Tiso's first design, the Tiso Venda 601 (1st style), was an idiosyncratic essay in weird right angles, even weirder finishes and was weirdly aimed at mountain bikers. For their second generation of derailleurs Tiso went to the other extreme, producing a very conventional series of, mainly, road derailleurs that were a rather derivative take on the theme of the Shimano Dura-Ace 7401. The unique selling points were, firstly, the extreme rarity and exclusivity of the brand, secondly, the totally CNC machined construction and thirdly, the derailleur was completely disassemblable and rebuildable.
After describing how Shimano dominated the derailleur world at the time, Frank Berto ruefully commented that the existence of these Tiso derailleurs showed that 'hope still springs eternal'!
Tiso produced this fine derailleur in a range of variants:
- It came in Campagnolo or Shimano compatible versions. The difference was in the outer parallelogram plate, with two different placings for the cable clamp bolt giving the two different actuation ratios.
- There were three possible pulley cage lengths, 50mm, 75mm and 100mm (although mine measure 99mm). Most examples (95%+?) have the 50mm cage.
- I am aware of four different model names, 'Sereo 130' for the Campagnolo 50mm and 75mm versions, 'Altore 366' for the Shimano 50mm and 75mm versions, 'Tri 300' for a Shimano 50mm version that was designed to appeal to triathletes and 'Venda 601' for a Shimano 100mm version for mountain bikers. These model names and numbers are exactly as incomprehensible and meaningless as you would expect from a derailleur manufacturer!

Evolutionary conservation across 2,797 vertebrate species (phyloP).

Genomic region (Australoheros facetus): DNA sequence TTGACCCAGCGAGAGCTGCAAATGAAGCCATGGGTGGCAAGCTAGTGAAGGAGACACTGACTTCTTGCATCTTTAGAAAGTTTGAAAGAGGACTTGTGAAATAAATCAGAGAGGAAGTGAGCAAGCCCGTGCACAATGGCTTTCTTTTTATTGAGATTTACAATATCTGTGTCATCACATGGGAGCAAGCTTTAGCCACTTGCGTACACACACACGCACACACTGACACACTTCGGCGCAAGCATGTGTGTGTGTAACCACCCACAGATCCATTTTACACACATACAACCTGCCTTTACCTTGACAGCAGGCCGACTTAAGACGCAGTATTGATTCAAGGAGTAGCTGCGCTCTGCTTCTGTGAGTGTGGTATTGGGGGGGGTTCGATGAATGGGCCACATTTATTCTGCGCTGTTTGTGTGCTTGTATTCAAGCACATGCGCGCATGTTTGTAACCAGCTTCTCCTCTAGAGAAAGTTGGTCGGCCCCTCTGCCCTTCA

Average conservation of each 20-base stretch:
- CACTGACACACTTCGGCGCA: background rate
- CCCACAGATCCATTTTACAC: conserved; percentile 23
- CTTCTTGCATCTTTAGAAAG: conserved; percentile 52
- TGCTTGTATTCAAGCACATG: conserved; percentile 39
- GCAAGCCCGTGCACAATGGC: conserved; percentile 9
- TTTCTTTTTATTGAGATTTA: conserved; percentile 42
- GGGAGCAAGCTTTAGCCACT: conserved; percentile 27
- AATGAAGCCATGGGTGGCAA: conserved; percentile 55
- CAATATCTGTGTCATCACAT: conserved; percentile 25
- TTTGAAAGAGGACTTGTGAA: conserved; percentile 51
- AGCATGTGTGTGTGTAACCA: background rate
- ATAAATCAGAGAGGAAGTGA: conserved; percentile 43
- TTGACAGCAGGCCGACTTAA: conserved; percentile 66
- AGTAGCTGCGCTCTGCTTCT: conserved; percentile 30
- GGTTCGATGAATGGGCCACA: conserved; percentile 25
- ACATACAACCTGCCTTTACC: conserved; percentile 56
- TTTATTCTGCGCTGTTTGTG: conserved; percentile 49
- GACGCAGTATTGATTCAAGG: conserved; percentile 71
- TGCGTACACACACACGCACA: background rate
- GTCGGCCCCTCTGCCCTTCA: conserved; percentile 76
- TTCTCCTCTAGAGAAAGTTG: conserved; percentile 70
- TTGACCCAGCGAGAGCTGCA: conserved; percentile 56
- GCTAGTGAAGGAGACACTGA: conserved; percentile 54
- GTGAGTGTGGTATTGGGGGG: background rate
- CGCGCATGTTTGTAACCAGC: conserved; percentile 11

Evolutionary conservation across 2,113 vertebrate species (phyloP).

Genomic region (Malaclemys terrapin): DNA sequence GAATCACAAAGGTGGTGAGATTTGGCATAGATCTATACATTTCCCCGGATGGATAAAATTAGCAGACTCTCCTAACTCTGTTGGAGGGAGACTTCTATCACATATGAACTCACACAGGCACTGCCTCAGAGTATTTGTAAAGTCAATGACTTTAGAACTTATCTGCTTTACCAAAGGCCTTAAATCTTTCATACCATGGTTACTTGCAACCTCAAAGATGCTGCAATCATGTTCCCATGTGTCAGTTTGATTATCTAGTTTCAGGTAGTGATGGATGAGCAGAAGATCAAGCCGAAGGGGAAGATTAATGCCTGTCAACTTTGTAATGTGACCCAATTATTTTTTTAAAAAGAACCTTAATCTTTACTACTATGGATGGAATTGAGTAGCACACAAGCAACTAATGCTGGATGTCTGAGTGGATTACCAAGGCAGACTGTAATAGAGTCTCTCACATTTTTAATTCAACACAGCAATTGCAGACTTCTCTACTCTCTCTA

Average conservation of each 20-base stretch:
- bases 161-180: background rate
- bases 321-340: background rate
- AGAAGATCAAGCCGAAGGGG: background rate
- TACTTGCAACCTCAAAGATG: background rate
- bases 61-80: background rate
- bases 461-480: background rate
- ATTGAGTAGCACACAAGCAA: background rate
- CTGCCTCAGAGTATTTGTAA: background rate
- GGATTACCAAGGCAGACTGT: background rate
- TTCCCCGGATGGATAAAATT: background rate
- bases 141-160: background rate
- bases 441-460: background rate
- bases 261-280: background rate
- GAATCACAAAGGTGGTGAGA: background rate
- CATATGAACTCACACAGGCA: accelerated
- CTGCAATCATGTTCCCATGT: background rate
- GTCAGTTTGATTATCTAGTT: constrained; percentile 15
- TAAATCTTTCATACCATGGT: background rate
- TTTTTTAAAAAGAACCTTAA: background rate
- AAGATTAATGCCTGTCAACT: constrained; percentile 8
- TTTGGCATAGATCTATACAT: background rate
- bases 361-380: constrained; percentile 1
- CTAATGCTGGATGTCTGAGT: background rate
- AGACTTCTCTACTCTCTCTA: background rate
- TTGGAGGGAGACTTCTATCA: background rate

- There were more colour options than a Pride parade.
- The number of variations in graphic treatment is unknowably large. In general, the graphics were fairly horrid, in the Tiso tradition, and got marginally less attractive as time went on.
But how did it work? My very limited experience is that it shifted gears just slightly less precisely than a Shimano Dura-Ace and cost considerably more. But how can you put a price on the artesanal skills of an Italian craftsman?
This, unused, example is a Tiso Venda 601. Some of its features are:
- It is Shimano compatible, with the cable clamp bolt some distance from the p-knuckle.
- The pulley cage is 100mm (well actually 99mm), centre to centre.
- It has an especially macho cable adjuster for rough-tough, chubby-fingered, mountain bikers.
- The cable clamp bolt is aluminium.
- 'TITANIUM - ALU' is written, the right way up, across the front of the p-knuckle.
- 'MADE IN ITALY 11-06' is wrtten on the underside of the p-knuckle.
This derailleur is clearly labelled 'MTB' - but I have never seen one on a mountain bike. The only example, that I have ever spotted in the wild, was on a rather fine 'gentleman's racer' sporting a triple chainset with a ridiculously small inner ring. It looked like the kind of bike I could happily ride.
- Derailleur brands: Tiso
- Themes: Ultra-lightweight - touring/mountain bike
- Country: Italy
- Date of introduction: 2006?
- Date of this example: November 2006 (the p-knuckle is labelled '11-06')
- Model no.: 601
- Weight: 179g
- Maximum cog: 34 teeth (Tiso)
- Total capacity: unknown
- Pulley centre to centre: 99mm (I feel it should be 100mm, but it measures 99mm)
- Index compatibility: Shimano 9 speed
- Chain width: 3/32”
- Logic: top normal
- B pivot: sprung
- P pivot: sprung
- Materials: aluminium with some titanium small parts